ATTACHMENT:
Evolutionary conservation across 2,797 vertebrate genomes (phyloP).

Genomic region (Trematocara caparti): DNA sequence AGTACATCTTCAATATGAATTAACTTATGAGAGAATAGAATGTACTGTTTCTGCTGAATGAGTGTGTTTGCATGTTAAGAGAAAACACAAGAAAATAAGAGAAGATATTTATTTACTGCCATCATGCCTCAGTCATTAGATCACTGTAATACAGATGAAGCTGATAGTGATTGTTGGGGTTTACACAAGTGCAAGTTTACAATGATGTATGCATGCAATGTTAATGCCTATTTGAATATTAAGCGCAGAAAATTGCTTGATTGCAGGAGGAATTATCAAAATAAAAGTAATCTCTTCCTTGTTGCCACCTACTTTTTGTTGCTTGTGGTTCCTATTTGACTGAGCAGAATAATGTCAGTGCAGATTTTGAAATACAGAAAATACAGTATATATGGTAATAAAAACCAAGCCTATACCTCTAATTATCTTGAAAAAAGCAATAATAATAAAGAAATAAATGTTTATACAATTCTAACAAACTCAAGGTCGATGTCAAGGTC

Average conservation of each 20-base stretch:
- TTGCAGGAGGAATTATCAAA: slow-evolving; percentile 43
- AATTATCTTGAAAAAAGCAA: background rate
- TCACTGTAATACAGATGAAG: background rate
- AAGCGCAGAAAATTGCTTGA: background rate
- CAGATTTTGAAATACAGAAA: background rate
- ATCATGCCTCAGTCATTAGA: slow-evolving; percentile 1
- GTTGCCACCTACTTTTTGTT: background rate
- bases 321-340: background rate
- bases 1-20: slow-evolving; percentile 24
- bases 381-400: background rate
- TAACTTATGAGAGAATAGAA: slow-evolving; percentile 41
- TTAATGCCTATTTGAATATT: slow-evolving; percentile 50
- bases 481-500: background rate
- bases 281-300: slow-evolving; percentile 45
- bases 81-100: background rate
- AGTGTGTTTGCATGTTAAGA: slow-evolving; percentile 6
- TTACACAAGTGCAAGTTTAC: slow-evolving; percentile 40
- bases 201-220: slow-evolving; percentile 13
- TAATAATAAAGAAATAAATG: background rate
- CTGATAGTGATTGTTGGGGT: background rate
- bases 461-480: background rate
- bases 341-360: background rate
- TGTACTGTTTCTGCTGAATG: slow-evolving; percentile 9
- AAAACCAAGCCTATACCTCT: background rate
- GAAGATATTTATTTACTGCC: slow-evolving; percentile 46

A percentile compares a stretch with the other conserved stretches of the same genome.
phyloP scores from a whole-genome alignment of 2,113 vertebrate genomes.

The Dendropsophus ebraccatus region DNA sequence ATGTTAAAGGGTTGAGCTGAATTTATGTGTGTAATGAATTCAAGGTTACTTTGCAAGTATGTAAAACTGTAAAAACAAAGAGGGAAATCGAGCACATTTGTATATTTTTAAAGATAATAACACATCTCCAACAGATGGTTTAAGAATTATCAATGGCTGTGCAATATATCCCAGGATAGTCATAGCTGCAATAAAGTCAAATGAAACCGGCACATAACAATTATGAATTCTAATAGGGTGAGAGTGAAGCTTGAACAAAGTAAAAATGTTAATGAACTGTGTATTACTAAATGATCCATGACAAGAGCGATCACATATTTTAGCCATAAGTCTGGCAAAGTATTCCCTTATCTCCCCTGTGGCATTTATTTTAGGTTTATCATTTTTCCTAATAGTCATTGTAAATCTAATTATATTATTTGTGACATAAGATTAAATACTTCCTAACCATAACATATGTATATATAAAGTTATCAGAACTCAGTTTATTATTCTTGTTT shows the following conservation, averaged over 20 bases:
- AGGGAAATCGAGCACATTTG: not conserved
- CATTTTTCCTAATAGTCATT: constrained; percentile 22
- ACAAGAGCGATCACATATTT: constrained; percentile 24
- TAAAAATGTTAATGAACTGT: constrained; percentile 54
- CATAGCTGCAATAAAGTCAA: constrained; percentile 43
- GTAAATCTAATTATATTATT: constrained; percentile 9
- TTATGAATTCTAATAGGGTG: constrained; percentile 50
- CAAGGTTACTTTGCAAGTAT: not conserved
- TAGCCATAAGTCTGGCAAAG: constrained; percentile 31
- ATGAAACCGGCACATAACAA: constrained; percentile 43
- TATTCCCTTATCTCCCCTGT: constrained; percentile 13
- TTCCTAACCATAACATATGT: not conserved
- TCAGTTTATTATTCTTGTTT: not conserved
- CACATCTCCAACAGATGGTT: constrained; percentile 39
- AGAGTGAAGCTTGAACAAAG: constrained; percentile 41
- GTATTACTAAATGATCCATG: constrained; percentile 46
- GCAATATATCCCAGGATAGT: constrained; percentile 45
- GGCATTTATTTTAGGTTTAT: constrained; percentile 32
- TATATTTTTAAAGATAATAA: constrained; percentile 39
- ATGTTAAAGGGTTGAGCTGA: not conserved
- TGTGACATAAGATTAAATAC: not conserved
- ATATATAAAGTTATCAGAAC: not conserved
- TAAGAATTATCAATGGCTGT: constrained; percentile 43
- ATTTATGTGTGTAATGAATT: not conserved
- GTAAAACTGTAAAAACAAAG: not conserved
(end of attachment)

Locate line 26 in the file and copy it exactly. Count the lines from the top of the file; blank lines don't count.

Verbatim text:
- TGTACTGTTTCTGCTGAATG: slow-evolving; percentile 9